A House subcommittee on Thursday approved legislation that would cap the number of Senior Executive Service members eligible for bonuses, and would give the VA secretary the power to strip pension benefits from department senior executives who are convicted of a crime that influenced their job performance.
The 2015 Increasing the Department of Veterans Affairs Accountability to Veterans Act (H.R. 473) contains several provisions aimed at giving the VA secretary more tools to hold misbehaving senior executives accountable, but some of the provisions worry senior executives and their advocates.
“We are concerned that the forced distribution of ratings at the outstanding and exceeds fully successful level challenges an underpinning factor of the SES system that agencies make meaningful distinctions in performance,” said Senior Executives Association President Carol Bonosaro in an April 15 letter to Reps. Brad Wenstrup, R-Ohio, and Mark Takano, D-Calif., the chairman and ranking member, respectively, of the House Veterans’ Affairs Subcommittee on Economic Opportunity. “Senior executives face a high barrier of entry into the corps; therefore a normal distribution of performance should not be expected nor imposed.”
The legislation, sponsored by House Veterans’ Affairs Committee Chairman Rep. Jeff Miller, R-Fla., would allow no more than 30 percent of VA’s senior executives to receive top performance ratings and qualify for bonuses. It also would require senior executives to change jobs every five years to reinvigorate the idea of a mobile SES. Those job reassignments can happen on a rolling basis so that all VA senior executives aren't switching jobs at the same time.
The subcommittee reported out H.R. 473, along with several other bills affecting veterans, during a Thursday markup.
The legislation would allow the VA secretary to strip pension benefits from VA senior executives who are convicted of a crime that influenced their job performance, and then fired. It would prevent senior executives about to be fired because they were convicted of such a felony, but who instead retire, from receiving their full retirement benefits. The secretary would be allowed to take away the government contribution portion of the pension for the time period in which the employee was engaged in behavior warranting removal. The rest would be returned to the employee in a lump sum. A third party entity would review the secretary's decision.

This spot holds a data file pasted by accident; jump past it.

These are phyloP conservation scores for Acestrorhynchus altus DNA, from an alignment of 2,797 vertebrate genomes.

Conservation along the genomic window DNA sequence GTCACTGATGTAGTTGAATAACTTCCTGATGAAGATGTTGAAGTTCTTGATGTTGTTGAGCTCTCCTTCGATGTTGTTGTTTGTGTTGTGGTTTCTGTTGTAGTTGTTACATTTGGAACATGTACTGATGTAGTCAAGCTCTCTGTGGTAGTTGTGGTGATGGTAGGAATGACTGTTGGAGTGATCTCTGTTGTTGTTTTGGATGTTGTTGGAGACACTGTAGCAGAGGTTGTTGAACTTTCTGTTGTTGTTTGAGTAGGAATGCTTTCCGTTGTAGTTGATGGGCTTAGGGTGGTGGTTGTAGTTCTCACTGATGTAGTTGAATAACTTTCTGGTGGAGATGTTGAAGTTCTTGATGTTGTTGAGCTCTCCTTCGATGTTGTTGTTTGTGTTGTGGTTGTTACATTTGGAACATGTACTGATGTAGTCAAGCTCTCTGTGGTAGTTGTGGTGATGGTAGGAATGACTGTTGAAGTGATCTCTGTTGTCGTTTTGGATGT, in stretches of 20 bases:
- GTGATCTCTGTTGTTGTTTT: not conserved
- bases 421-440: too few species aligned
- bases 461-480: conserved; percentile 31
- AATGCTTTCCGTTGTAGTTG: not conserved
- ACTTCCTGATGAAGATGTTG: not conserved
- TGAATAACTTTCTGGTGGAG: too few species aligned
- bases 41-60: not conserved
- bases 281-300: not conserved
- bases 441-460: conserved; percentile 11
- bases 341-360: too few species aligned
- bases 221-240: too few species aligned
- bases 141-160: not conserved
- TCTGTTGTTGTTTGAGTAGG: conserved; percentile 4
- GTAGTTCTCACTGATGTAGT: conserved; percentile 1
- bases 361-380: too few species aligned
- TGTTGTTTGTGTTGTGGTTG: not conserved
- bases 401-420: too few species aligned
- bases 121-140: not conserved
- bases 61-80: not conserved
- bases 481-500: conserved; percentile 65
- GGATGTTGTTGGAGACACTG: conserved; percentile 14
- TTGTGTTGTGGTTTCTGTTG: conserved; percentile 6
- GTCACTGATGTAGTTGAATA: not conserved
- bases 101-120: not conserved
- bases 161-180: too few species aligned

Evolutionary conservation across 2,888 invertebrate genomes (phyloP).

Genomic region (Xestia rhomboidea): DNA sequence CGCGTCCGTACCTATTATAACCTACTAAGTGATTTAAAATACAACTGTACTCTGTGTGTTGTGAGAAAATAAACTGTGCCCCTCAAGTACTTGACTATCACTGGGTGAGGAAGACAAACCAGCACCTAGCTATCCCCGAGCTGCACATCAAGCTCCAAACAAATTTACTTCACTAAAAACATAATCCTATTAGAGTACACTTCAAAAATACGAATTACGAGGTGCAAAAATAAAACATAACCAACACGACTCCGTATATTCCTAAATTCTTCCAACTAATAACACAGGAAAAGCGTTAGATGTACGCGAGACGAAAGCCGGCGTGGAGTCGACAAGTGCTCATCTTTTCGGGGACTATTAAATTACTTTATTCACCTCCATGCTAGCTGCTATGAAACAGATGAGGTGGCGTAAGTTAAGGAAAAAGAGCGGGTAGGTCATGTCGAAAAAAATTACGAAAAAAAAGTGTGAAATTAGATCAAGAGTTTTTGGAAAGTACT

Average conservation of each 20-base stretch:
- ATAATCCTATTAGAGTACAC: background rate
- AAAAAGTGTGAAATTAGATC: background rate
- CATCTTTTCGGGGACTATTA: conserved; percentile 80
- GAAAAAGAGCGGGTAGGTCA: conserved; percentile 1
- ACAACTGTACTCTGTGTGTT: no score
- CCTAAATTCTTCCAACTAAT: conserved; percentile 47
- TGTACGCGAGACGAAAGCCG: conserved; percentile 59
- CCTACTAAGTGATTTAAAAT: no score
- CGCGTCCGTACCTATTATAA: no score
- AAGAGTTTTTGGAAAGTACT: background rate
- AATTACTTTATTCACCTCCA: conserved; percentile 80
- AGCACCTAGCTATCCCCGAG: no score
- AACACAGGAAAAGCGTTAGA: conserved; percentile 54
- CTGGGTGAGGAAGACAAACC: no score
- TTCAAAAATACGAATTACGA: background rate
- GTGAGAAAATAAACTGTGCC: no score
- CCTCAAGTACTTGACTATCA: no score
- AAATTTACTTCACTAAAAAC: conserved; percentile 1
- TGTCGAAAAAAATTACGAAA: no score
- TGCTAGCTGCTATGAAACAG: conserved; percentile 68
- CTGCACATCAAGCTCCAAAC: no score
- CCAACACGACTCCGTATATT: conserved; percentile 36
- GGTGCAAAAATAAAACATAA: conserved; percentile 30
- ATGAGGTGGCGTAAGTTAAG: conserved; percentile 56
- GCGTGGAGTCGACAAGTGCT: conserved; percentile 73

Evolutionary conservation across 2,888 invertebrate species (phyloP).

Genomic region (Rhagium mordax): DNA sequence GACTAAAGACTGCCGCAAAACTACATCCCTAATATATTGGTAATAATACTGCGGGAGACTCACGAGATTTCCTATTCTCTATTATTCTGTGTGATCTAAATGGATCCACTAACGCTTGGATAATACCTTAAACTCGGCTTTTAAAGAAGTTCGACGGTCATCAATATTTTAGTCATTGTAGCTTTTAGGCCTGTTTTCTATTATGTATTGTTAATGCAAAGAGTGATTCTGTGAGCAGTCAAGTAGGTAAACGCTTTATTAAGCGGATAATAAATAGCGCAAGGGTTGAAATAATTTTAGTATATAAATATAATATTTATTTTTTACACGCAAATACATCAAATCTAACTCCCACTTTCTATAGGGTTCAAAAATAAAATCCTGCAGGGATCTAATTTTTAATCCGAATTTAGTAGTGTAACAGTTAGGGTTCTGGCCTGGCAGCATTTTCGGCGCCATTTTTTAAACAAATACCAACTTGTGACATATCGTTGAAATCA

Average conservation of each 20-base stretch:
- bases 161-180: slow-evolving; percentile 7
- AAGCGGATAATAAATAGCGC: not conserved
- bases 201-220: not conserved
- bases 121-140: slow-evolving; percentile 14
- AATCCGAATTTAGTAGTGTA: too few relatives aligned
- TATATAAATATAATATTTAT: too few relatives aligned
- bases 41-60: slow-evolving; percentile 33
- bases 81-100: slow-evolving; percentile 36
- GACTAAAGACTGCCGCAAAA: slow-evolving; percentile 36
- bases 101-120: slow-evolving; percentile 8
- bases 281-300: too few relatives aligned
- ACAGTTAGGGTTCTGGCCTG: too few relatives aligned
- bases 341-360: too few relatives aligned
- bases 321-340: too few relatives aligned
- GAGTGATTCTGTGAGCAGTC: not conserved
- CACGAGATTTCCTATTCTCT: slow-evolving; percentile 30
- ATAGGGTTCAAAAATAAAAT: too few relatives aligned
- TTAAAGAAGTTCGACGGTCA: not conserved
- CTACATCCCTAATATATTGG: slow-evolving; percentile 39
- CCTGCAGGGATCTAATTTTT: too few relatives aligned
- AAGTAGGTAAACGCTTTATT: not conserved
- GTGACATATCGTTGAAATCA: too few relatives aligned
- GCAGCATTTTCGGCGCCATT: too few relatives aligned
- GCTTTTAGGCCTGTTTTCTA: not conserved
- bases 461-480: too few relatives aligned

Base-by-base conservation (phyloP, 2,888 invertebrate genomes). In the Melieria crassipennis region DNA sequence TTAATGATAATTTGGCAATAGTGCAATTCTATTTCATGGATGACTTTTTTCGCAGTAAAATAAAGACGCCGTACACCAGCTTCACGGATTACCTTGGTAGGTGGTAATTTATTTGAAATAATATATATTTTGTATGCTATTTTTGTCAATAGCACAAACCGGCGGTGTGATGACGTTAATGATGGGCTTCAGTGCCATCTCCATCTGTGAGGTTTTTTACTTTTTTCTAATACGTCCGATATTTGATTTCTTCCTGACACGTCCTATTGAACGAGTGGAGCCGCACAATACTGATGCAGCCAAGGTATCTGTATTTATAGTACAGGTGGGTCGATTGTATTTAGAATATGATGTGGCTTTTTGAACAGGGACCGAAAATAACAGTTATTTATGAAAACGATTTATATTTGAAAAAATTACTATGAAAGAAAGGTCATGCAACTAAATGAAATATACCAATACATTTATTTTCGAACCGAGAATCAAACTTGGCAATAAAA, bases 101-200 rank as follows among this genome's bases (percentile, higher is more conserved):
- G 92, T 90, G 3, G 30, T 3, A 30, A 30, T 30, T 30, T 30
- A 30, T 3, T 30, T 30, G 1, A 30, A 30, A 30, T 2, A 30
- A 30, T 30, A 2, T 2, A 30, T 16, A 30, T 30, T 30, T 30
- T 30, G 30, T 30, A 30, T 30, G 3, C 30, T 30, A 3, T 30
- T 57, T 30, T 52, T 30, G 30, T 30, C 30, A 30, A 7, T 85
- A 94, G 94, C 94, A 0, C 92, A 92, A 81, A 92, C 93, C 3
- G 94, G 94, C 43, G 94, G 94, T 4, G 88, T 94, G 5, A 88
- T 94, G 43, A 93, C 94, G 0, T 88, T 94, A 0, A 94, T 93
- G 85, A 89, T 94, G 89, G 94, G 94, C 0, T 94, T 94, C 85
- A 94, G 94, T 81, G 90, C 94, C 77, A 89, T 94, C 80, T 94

Bonosaro said SEA supported that provision. “This provision should be narrowly tailored to ensure that the felony conviction is final (no pending appeals) and that the conviction is tied to their job (e.g., embezzlement of funds),” she said. “The legislation should also make clear that the pension clawback is only for the time period in which the felony is committed, as determined by the courts and not the secretary.”
In addition, H.R. 473 would reduce to 14 days the amount of paid administrative leave for top department officials under investigation, unless the secretary can show good reason for extending that leave.
During Thursday’s markup, Wenstrup made some changes to the bill based on input from the VA and other stakeholders, including adding a new requirement that senior executives’ performance evaluations include a component assessing how effective SESers are at “employee engagement.”
Bonosaro said “it is unclear how efforts of an executive to maintain satisfaction and commitment among employees under their supervision would be assessed and measured for the purpose of informing an executive’s performance appraisal. Further it is not unusual that executives seeking to improve performance may find themselves the subjects of union grievances or EEO complaints which are later found to have no merit.”
The legislation now heads to the full committee, where it could be further amended.